Many Saudi observers took note earlier this month when one of the kingdom’s best-selling dailies, Al-Riyadh, devoted a long article to exploring how to implement a lifting of the driving ban. One expert, for instance, proposed testing liberalised driving laws in one city at a time. Another suggested that before Saudi women can get licences the public could be conditioned by allowing female foreign residents, including household servants, to drive. This would answer the common complaint, voiced even by conservatives, that the driving ban risks increasing the bigger danger of Saudi women mixing with unrelated men who may not even be Muslims.
Other people interviewed simply said the ban was a silly anachronism and should be dropped forthwith. Such outspokenness is partly because Saudi women are becoming a lot more prominent. They account for 60% of university students and a growing if relatively small part of the workforce. It also reflects exposure to nearby countries such as Kuwait, where women not only drive but are elected to parliament. Last month in nearby Abu Dhabi a Saudi woman drew cheers at a televised poetry contest, reciting impassioned verses against religious bigotry. Earlier this month, audiences in the emirate flocked to watch Faten al-Helw, a lion-taming Egyptian grandmother, put her big cats through flaming hoops.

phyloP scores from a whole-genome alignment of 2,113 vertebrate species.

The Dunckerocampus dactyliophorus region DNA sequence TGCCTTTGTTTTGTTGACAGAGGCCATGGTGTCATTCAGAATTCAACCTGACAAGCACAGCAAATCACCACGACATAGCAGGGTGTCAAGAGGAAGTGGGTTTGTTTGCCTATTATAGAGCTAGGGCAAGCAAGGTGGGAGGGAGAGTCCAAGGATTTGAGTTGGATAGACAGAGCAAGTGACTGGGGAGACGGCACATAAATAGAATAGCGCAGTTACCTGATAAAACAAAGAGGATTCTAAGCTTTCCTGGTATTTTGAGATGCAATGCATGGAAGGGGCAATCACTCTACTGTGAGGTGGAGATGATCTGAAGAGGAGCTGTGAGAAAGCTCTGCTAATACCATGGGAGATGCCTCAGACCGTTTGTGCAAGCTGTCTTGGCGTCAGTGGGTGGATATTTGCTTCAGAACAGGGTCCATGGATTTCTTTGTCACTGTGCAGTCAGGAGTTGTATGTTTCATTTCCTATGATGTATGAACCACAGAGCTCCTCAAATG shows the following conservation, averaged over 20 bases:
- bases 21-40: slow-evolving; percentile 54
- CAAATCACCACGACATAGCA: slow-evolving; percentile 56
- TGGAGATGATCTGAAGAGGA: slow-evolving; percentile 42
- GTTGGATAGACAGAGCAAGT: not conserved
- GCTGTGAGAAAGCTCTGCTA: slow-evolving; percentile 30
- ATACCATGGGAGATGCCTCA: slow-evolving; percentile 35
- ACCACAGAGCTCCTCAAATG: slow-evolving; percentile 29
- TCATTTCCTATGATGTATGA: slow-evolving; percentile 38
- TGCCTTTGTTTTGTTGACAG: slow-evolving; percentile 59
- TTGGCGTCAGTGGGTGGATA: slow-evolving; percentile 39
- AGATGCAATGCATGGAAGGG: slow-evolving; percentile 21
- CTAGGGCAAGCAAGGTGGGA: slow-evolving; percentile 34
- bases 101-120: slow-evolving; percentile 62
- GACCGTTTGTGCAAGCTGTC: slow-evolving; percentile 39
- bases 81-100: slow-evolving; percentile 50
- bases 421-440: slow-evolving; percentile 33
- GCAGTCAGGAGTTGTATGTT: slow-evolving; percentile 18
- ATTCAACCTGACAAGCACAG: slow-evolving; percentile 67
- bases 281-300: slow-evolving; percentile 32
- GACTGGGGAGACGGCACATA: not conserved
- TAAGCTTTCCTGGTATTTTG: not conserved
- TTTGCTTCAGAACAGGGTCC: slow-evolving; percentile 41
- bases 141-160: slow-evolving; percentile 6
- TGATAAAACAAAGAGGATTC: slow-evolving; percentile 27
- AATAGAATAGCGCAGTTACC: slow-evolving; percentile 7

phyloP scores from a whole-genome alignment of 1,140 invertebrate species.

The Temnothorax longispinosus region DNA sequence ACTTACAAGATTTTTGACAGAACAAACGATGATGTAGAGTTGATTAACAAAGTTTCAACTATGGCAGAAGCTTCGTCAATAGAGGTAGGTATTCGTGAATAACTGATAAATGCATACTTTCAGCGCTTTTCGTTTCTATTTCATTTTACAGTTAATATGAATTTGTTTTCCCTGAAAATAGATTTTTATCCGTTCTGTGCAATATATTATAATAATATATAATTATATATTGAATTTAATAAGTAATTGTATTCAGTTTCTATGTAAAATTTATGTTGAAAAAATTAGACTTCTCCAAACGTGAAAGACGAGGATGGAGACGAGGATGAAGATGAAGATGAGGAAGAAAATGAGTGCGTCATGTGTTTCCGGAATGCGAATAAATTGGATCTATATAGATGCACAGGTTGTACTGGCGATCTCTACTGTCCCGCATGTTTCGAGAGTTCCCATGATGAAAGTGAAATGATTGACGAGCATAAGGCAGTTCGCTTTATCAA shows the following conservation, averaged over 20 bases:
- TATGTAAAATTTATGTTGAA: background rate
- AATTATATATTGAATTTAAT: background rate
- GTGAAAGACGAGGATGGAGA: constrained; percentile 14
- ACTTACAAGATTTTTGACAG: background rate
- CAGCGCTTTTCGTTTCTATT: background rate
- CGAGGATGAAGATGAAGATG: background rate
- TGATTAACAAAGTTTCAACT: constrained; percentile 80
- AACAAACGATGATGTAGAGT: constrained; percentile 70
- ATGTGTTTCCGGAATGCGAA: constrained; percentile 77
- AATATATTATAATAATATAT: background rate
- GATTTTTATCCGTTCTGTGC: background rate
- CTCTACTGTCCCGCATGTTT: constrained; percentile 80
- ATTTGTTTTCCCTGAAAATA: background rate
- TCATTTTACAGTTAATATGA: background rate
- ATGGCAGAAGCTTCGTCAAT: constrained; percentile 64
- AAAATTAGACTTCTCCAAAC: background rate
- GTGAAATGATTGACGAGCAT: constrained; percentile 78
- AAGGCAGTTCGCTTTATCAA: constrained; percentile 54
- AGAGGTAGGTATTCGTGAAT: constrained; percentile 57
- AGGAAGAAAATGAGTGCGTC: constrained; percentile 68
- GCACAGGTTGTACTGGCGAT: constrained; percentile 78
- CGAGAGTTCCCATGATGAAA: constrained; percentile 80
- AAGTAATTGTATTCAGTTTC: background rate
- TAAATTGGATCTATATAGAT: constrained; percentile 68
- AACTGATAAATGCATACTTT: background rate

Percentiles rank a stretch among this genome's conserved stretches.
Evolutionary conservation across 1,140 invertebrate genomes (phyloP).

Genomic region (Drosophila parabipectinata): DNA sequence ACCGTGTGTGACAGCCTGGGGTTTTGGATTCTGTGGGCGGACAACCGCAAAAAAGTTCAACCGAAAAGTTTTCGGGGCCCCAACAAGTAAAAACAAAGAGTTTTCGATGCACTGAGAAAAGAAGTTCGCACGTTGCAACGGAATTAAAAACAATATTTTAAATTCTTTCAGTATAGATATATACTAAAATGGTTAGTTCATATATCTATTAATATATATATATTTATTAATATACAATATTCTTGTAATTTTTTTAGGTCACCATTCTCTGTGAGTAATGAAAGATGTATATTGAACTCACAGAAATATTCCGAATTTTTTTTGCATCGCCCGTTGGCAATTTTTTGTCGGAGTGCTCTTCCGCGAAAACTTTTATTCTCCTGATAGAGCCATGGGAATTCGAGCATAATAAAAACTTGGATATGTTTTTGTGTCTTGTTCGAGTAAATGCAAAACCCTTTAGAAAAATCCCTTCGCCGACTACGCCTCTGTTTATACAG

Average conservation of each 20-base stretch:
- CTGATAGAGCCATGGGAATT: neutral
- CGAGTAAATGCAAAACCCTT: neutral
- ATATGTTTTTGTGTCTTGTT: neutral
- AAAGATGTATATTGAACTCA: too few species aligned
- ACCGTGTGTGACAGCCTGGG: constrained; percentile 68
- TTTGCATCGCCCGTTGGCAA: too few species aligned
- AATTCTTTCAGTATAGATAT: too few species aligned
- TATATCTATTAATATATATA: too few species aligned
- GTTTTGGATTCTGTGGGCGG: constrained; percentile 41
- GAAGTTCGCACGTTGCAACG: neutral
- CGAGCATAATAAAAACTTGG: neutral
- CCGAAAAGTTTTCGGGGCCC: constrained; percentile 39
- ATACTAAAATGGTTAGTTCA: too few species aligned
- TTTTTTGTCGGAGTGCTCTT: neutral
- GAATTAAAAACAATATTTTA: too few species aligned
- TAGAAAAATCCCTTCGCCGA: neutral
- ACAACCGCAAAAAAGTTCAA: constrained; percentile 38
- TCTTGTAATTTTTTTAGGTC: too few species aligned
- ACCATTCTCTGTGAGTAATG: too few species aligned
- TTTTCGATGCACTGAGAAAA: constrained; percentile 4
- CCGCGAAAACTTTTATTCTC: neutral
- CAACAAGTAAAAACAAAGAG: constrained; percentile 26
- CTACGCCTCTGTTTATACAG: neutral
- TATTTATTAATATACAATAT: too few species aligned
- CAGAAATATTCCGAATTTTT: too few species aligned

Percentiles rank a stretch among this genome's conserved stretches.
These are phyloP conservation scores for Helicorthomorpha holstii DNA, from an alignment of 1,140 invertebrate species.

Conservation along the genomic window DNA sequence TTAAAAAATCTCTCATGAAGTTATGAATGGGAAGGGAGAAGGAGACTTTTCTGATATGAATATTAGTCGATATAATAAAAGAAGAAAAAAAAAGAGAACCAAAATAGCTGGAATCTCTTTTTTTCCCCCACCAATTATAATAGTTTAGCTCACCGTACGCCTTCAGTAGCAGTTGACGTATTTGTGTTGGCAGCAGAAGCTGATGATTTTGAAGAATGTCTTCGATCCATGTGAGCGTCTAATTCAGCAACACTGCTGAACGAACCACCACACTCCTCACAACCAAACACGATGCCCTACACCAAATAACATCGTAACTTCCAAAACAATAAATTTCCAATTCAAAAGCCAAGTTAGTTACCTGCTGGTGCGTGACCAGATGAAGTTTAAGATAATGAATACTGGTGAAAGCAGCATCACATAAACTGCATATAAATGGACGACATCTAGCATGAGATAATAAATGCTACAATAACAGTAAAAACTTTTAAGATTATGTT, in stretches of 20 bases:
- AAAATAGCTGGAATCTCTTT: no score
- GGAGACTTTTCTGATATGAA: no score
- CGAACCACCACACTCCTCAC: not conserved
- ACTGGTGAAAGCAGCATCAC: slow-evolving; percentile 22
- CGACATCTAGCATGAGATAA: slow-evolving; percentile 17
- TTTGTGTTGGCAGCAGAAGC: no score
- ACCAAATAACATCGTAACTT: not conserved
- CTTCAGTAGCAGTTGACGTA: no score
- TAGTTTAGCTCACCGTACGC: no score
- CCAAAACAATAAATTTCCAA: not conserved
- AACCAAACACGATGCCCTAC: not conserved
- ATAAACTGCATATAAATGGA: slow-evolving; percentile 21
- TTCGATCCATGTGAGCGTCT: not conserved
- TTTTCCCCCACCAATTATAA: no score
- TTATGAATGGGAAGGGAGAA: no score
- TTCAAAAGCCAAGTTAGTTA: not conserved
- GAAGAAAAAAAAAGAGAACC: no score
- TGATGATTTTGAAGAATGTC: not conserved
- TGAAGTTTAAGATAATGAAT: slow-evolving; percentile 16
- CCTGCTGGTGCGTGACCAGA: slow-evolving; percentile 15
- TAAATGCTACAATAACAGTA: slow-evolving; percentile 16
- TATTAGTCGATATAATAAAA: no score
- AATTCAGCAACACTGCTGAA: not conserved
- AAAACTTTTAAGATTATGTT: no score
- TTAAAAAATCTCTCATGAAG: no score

La pugna entre reformistas y conservadores musulmanes también se ha dado recientemente en Bahrain a propósito de una propuesta de ley para prohibir el alcohol en el país (en la actualidad su consumo es legal en los hoteles, restaurantes y locales designados).